Let's Deal with Cutting

Cutting is purposely making scratches or cuts on the body with an object – enough to break the skin and make it bleed. It is a type of self-injury. Cutting is a type of self-injury that often starts in the teen years. Teens may cut themselves on their wrists, arms, legs, hips, or stomachs.

Most teens that cut are not attempting suicide – it is usually an attempt to feel better. Although some people who cut attempt suicide, the attempts are usually due to the problems and pain that lie behind the desire to self-harm, not the cutting itself.

The reason teens cut can be hard to understand. They may be trying to cope with intense pressure, pain of some sort, or they could be dealing with feelings that seem too difficult to bear. Some teens cut because they want relief from feelings of sadness, rejection, or emptiness and do not know how else to deal with them.

Cutting may provide temporary relief from these feelings, but the underlying problem is that the reason for cutting still exists. Cutting does not solve the issue but instead only masks the problems and can lead to several other complications.

Cutting can become a compulsive behavior – the more one does it, the more he or she feels the need to do it. It is also possible to misjudge the depth of a cut, making it so deep that it requires stiches. Cuts can also become infected if a person uses a non-sterile instrument.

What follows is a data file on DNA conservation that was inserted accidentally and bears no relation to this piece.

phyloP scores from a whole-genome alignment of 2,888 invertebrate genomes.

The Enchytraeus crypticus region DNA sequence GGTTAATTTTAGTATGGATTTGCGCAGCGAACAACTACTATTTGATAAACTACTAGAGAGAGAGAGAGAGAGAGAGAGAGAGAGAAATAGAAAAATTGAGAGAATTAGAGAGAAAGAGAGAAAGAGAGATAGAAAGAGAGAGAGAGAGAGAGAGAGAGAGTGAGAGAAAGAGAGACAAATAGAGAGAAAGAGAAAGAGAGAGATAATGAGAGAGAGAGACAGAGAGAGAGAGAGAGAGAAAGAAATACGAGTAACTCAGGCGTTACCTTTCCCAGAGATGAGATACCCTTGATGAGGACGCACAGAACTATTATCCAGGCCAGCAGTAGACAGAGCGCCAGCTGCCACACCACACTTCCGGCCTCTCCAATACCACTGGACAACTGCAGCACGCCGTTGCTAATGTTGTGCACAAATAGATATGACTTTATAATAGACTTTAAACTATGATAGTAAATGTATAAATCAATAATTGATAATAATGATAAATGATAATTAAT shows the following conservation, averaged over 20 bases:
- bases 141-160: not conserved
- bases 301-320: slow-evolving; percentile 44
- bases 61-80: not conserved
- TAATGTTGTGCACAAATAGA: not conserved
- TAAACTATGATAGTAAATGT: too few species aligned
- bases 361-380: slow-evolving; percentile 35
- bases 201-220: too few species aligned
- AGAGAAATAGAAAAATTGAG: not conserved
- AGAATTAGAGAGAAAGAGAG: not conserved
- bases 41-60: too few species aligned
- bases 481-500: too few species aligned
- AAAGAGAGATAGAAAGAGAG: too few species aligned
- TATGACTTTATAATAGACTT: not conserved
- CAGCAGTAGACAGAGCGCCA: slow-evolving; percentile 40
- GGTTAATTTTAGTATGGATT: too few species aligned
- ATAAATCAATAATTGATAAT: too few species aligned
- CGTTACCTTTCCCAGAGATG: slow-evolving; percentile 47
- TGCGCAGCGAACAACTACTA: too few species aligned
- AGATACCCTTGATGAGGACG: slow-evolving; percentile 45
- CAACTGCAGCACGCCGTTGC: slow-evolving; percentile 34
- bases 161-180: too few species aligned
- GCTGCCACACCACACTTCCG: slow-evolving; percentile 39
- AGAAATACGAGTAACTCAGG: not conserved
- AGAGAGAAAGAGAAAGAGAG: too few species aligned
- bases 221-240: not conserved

If you engage in cutting, know that there are healthier ways to deal with troubles than cutting. The first step is to get help with the troubles that led to the cutting. People who have stopped cutting say that after they open up about their feelings, they often feel a great sense of relief. Reach out to a trusted adult and open up. If it is too tough to talk about, try writing a note.

Second, identify what’s triggering the cutting. Cutting is a response to tension and pain in your life. Try to figure out what is causing that and ways you can cope with it. This can be tough – consider speaking with a therapist of a counselor to help.

Third, tell someone that you want help dealing with your troubles and the cutting. If the person you ask doesn't help you get the assistance you need, ask someone else. Sometimes adults try to downplay the problems teens have or think they're just a phase. If you feel like this is happening to you, keep telling someone until you get the help you want.

Finally, speak with a mental health professional. These professionals are trained to help teens cope with pain and distress and can help sort through feelings. They can also show you better ways to deal with these stresses. If you need help finding a mental health professional, start with your school counselor or social worker or family doctor.

For additional informational resources on cutting, visit Helen DeVos Children’s Hospital Website.